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Are You Scared To Homeschool?

Imposter syndrome is a real thing!

No matter what road you choose in life there will be people constantly questioning your skills. If you homeschool, though? GAH! Betty Joe will quiz your children every time you need a dozen eggs.

Sometimes it will be mild curiosity. Sometimes it will be an overt assumption that you are ruining your children for life. Does your kindergartener even KNOW his letters? But can your first grader add and subtract? If you are incredibly lucky (as I am!!) your family will be secure and understanding... perhaps even proud. But for some of you, every Thanksgiving dinner is an SAT exam and your 6 year old will have to count his gifts for Grams before he is allowed to open them. (True story. Not mine, thank the LORD!)

For those of you who already struggle with self esteem or doubt, such pervasive assumptions can start to attach themselves to your own thoughts. Who am I to try to teach my children? Perhaps Betty is right. Perhaps I should leave it to the professionals.



Let's break that down for a bit.

Who Can Best Observe the Child?

When you "leave it to the professionals" you will have a trained, loving and practiced person there to teach your child. They will do well. BUT they do not have super powered Mom eyes that can see what the rest of us can not.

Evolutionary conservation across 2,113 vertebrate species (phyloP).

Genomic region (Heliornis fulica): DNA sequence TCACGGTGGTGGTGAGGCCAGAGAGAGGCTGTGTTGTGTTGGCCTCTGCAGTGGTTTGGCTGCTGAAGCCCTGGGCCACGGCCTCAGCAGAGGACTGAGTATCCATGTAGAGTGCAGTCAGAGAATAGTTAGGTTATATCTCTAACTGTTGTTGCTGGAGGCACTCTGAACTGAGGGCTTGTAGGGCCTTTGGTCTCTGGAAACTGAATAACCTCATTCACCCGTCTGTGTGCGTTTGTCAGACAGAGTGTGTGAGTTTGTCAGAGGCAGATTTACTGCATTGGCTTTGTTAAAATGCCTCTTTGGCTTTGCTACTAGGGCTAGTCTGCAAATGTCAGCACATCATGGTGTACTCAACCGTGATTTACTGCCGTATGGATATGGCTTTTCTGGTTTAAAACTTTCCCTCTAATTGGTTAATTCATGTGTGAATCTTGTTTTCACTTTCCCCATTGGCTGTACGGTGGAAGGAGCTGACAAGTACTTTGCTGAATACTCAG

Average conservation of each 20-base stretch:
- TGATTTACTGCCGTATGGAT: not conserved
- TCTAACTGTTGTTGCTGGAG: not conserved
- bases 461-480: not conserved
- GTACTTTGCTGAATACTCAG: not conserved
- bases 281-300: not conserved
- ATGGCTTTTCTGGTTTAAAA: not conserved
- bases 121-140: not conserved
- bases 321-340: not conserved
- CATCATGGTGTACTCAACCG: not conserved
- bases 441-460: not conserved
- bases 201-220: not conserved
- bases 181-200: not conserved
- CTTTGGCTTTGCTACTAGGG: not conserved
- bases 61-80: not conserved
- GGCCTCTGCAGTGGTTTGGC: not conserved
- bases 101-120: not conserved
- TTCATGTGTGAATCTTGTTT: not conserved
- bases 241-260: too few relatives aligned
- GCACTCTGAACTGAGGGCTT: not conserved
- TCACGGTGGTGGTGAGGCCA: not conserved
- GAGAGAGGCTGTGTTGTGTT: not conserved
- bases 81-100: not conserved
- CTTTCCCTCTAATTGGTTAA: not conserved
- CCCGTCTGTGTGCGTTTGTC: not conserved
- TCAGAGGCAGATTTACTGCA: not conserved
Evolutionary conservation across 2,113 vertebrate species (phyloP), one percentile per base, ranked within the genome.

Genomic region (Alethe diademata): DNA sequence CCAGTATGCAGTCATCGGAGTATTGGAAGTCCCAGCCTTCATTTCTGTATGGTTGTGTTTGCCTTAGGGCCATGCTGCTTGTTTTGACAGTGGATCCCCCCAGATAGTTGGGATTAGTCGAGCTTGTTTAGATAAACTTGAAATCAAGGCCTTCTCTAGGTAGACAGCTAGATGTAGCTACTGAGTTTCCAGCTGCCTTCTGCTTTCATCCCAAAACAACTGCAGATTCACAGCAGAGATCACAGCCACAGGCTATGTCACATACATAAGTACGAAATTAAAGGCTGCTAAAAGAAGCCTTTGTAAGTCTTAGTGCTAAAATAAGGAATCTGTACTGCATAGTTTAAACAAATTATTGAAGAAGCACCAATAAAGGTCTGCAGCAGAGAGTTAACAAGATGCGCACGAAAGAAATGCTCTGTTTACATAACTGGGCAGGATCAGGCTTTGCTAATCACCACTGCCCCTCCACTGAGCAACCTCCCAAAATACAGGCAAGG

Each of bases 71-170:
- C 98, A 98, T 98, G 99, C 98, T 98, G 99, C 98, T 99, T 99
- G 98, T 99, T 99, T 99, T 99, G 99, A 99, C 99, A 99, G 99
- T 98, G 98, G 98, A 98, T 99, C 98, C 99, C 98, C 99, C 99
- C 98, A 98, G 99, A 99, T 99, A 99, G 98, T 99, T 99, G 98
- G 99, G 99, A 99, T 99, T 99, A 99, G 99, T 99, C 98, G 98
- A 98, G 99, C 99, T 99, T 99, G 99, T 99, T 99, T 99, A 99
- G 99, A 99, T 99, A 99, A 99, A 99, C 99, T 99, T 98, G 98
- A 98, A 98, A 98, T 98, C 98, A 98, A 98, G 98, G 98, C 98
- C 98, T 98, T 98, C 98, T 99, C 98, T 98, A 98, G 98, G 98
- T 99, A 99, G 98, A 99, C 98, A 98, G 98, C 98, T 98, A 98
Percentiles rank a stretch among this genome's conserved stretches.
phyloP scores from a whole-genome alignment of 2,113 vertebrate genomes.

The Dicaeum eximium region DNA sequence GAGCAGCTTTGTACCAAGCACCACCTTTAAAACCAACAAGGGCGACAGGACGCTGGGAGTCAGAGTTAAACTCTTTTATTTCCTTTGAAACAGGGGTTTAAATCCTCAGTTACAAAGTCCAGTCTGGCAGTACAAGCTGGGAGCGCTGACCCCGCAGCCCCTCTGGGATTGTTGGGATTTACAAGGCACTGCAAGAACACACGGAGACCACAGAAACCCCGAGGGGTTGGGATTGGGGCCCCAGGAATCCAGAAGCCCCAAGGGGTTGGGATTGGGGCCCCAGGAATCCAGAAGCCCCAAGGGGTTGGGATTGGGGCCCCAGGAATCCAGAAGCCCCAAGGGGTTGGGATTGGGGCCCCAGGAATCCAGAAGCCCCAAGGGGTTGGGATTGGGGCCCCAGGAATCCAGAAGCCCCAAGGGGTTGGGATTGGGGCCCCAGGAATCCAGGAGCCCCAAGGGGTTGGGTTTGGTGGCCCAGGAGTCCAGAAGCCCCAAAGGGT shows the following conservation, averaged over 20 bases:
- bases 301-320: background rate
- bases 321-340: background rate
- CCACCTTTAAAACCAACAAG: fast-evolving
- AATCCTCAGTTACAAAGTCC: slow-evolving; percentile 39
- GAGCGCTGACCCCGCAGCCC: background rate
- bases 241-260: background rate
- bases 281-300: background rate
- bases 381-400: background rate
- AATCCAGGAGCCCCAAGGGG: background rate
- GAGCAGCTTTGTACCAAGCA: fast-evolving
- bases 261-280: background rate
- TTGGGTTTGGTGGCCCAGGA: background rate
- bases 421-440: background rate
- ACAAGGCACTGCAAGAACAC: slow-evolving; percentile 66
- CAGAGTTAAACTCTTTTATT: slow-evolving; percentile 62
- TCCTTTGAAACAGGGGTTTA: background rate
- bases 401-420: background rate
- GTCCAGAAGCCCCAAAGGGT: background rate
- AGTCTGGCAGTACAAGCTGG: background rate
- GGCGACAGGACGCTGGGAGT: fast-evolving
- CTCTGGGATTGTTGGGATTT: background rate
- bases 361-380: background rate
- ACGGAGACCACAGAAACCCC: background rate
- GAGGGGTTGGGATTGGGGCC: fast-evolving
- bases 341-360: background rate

You know that the twitch in your eldest son's right eye means he has no clue what you are talking about. You know when your youngest is staring into space because his math problem just reminded him of Minecraft. You can, and do, observe your children daily and you know them better than anyone.

This super power is helpful because you know EXACTLY when your child has mastered a concept, and when they need additional support.

How many children fall through the cracks in the public school system because they were well behaved, and their teachers took that to mean they were keeping up with the material?

Who Can Control The Environment?

Teachers spend more of their own money than anyone (except their spouse) realizes to make their space PERFECT. They are the most selfless, charitable people I know.

But on day one, their perfectly prepared rooms are packed full of kids with too many needs and too few chairs. Teachers are miracle workers! We demand miracles from them because we ask the impossible. They simply do not have enough room for that many energetic, differently-abled bodies.

In your home the child who needs absolute silence to finish his reader can snuggle a favorite blanket in his room. The child who needs one-on-one help to avoid melting during math activities can grab the seat right next to mom. Every detail in the environment can be exactly what it needs to be. We do not need to be miracle workers to homeschool!

The power of one-on-one adult help and an individualized environment is so great that public school already capitalizes on this phenomenon with homework!

If you are helping your child with their homework every night YOU ARE ALREADY HOMESCHOOLING. Someone else is just picking your curriculum.

Who Has Time On Their Side?